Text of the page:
Following on from last week's post about the customer always being right, it must also be said that it is our job as experts in shoemaking to advise customers into not taking decisions which will either damage their feet or not suit the shape of their feet.

Very often, a customer will be very keen on a certain style or design detail. Usually this is fine, but we do have to step in occasionally and dissuade them.
For example, if a customer has short wide feet and they ask for a straight toe cap, we will tell them that this will accentuate the width rather than the length of their feet and we will also suggest a design which will flatter.
Similarly, if they want a seam on a place which will hurt their feet, we will explain this and make an alternative suggestion.

So we can say that they get want they want, but only within reason. It is part of our duty as shoemakers to make sure they get shoes which fit them, are good for the health of their feet and look fantastic.

Now, this week I had the unenviable task of making a 3/16" dress welt. This is fairly straightforward except that you must be very careful when you cut the channel.

Here is the shoe in question before the sole is prepared for stitching. Sole glued on with rubber solution and trimmed close.

Before I cut the channel, I run my thumb nail along the edge to create a little mark. This is where I cut the channel, half a millimetre from the edge.

Now to cut the channel.
Make sure the knife is sharp.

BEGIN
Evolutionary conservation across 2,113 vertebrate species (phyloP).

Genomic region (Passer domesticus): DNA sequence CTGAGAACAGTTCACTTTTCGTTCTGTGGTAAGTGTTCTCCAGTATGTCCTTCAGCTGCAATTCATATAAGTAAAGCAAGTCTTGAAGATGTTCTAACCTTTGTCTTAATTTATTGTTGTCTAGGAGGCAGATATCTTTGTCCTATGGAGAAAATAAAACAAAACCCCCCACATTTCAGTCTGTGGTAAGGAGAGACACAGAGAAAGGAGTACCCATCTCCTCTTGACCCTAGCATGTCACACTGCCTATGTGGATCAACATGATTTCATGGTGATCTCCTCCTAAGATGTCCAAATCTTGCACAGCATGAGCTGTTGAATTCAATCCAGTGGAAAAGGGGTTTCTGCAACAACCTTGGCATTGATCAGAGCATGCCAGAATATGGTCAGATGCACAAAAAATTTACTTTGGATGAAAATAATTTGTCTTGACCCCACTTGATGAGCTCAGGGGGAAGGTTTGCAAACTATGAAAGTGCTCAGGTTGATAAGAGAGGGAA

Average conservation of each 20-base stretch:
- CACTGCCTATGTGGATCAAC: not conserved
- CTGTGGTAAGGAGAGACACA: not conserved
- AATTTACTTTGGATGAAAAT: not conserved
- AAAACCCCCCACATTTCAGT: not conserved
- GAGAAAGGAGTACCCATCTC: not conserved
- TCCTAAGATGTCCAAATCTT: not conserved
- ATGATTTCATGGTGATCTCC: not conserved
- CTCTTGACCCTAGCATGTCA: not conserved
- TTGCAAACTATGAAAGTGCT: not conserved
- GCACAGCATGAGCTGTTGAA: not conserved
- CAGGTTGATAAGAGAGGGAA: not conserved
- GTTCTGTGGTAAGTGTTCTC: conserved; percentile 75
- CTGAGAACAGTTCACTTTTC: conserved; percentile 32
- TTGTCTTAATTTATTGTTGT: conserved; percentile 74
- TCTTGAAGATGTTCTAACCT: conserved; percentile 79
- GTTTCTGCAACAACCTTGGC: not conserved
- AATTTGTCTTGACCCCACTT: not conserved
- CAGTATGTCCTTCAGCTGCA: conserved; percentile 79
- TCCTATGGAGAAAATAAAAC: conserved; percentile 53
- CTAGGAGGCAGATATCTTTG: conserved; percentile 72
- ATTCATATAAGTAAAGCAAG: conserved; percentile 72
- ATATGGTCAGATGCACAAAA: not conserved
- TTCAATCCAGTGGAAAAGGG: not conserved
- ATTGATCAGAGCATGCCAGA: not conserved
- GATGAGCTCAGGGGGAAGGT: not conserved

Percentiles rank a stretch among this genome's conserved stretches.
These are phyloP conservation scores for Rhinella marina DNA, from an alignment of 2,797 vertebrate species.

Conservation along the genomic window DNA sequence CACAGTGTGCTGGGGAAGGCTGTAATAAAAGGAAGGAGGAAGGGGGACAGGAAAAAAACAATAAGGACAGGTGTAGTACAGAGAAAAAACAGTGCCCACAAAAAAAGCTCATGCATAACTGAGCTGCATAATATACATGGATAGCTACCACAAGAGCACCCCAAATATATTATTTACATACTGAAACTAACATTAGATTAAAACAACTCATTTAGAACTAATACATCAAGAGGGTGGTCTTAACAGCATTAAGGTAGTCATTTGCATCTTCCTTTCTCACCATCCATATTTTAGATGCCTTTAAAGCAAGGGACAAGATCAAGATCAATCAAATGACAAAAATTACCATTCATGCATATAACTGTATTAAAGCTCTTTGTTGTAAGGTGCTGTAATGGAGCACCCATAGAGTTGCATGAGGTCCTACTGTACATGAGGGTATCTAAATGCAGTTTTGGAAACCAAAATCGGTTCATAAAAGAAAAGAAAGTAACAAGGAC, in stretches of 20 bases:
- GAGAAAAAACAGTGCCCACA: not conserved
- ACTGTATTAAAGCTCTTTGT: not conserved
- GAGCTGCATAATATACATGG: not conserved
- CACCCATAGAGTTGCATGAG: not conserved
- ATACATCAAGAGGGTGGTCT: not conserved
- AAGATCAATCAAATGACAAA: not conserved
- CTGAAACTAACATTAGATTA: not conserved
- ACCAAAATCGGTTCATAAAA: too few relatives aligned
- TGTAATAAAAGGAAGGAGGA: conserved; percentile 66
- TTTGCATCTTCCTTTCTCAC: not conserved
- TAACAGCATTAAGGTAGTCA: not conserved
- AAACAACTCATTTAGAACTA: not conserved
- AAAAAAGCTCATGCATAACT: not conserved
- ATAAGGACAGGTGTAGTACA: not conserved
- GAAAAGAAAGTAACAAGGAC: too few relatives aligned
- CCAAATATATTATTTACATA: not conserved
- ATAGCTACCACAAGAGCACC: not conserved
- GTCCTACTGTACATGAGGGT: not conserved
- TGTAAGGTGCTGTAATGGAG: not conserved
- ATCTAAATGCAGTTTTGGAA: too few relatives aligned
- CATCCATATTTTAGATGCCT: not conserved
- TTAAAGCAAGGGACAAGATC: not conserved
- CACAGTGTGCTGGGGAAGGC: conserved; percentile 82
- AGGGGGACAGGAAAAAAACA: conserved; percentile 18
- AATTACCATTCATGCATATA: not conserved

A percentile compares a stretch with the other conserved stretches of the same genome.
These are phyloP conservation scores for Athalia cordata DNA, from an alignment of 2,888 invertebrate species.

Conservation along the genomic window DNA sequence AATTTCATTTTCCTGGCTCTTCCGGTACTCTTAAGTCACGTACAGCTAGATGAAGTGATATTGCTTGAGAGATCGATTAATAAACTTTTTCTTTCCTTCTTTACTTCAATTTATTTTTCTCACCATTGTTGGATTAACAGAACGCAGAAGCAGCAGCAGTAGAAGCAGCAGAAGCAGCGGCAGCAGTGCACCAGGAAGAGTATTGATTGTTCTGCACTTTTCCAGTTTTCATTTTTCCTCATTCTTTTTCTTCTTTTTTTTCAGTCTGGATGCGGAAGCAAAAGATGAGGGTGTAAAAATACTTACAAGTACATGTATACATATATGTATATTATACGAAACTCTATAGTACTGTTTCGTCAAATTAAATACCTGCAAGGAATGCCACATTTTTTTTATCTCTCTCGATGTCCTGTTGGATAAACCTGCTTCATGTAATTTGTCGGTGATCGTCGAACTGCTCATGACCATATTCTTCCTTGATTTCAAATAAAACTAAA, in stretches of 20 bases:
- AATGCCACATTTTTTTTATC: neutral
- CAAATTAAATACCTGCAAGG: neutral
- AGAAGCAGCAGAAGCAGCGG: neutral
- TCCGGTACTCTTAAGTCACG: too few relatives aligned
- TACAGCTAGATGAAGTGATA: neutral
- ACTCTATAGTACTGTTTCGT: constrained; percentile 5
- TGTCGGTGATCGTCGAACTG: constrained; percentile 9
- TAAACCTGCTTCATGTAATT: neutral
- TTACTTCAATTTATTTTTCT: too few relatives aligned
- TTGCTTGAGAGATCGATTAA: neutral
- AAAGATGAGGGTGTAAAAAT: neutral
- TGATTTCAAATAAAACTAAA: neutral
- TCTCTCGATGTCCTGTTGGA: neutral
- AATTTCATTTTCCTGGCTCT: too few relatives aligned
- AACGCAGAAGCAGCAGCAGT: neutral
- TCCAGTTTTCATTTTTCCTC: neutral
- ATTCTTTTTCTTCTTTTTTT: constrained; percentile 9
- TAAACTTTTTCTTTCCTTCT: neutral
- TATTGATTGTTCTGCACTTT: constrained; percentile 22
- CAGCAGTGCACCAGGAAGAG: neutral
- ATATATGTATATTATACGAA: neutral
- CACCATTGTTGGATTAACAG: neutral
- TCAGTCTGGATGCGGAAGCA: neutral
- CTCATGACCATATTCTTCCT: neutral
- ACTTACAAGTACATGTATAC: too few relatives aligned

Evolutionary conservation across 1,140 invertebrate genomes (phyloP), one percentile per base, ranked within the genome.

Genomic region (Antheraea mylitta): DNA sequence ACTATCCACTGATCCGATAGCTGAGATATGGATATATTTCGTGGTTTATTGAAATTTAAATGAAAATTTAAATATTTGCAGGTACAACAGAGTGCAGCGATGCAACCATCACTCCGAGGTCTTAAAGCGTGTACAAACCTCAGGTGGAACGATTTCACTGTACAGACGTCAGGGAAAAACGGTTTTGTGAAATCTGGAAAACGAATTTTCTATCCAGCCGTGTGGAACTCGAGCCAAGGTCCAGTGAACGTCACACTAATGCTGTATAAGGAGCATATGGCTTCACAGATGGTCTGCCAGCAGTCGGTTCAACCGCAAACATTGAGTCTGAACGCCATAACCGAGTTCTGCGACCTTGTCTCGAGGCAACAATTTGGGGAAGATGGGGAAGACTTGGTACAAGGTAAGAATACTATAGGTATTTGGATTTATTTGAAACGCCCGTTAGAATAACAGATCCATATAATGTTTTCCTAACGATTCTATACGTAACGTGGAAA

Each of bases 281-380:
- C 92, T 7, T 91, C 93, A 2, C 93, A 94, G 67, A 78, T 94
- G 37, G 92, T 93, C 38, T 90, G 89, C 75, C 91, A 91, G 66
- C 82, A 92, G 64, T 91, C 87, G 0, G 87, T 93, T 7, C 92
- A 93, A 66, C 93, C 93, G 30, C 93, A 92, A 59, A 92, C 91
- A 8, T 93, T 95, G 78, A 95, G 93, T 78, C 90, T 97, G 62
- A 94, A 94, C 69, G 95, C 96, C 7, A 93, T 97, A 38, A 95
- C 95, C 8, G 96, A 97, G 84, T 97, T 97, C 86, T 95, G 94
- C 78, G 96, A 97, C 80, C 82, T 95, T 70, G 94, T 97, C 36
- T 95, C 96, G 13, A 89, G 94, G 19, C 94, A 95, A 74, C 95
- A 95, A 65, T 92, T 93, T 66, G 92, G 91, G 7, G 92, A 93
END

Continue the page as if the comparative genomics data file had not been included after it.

Start at the heel mark and cut towards you. With such a thin sole, you have to be very careful not to cut through the whole thickness. If you do, you will have to start again with a new sole. In the waist, you have to follow the contour of the last a little, so concentrate on the angle of your knife.
As it is a close welt, the channel does not have to be very wide.
Try to do the whole channel in one cut.

Once you have done it, open the channel up with a screwdriver.

Next thing is to create a little groove in the channel for the stitches to sit in. I use a broken awl that I have sharpened to a point.

Drag the tool along the channel and make a groove. Be careful it doesn't slip and damage the upper.

There is, of course a specific tool for doing this. But it is certainly not essential. It's the one called CHANNEL OPENER here in the Barnsley catalogue.

Next you fudge the welt with, in this case a 16 fudge wheel. This means 16 stitches to the inch which is a lot of stitches. This is one of the criteria of a dress welt. Close and a lot of stitches. I have done up to 20, but don't recommend it.

Now you are ready to stitch. With so many stitches to the inch, you have the problem of the thread being too thick. With larger stitches it doesn't matter, but when they are so close together, a big thread will squash the stitches around it. For this reason we use a thinner thread on a dress welt.
This is also because the more thread in the substance of the sole, it can affect its final thickness, by making it thicker than you want.

Stitch with patience and some good music.

One thing to remember, because the thread is thinner than normal, push your awl in less to make a smaller hole. In general, make the smallest hole in the leather that you can, or that suits the job in hand. Big holes make stitching easier, but weakens the leather and the wax plug in the hole which pulling the stitch makes.

Make the stitches EVEN. Like this (quite pleased with the result!)

When you have finished, flatten the stitches with a sleeking bone and flatten down the channel, making sure you get rid of all the creases.
Open it up again and put in some contact adhesive. Let it dry and close down the channel.

Hammer the edge and smooth the whole sole with a sole smoother (an old round chair leg which you have sanded smooth).

Et voila! A lovely thin dress welt with 16 stitches to the inch - beautiful.

And that is your lot, I'm afraid.

Until next week, happy shoemaking!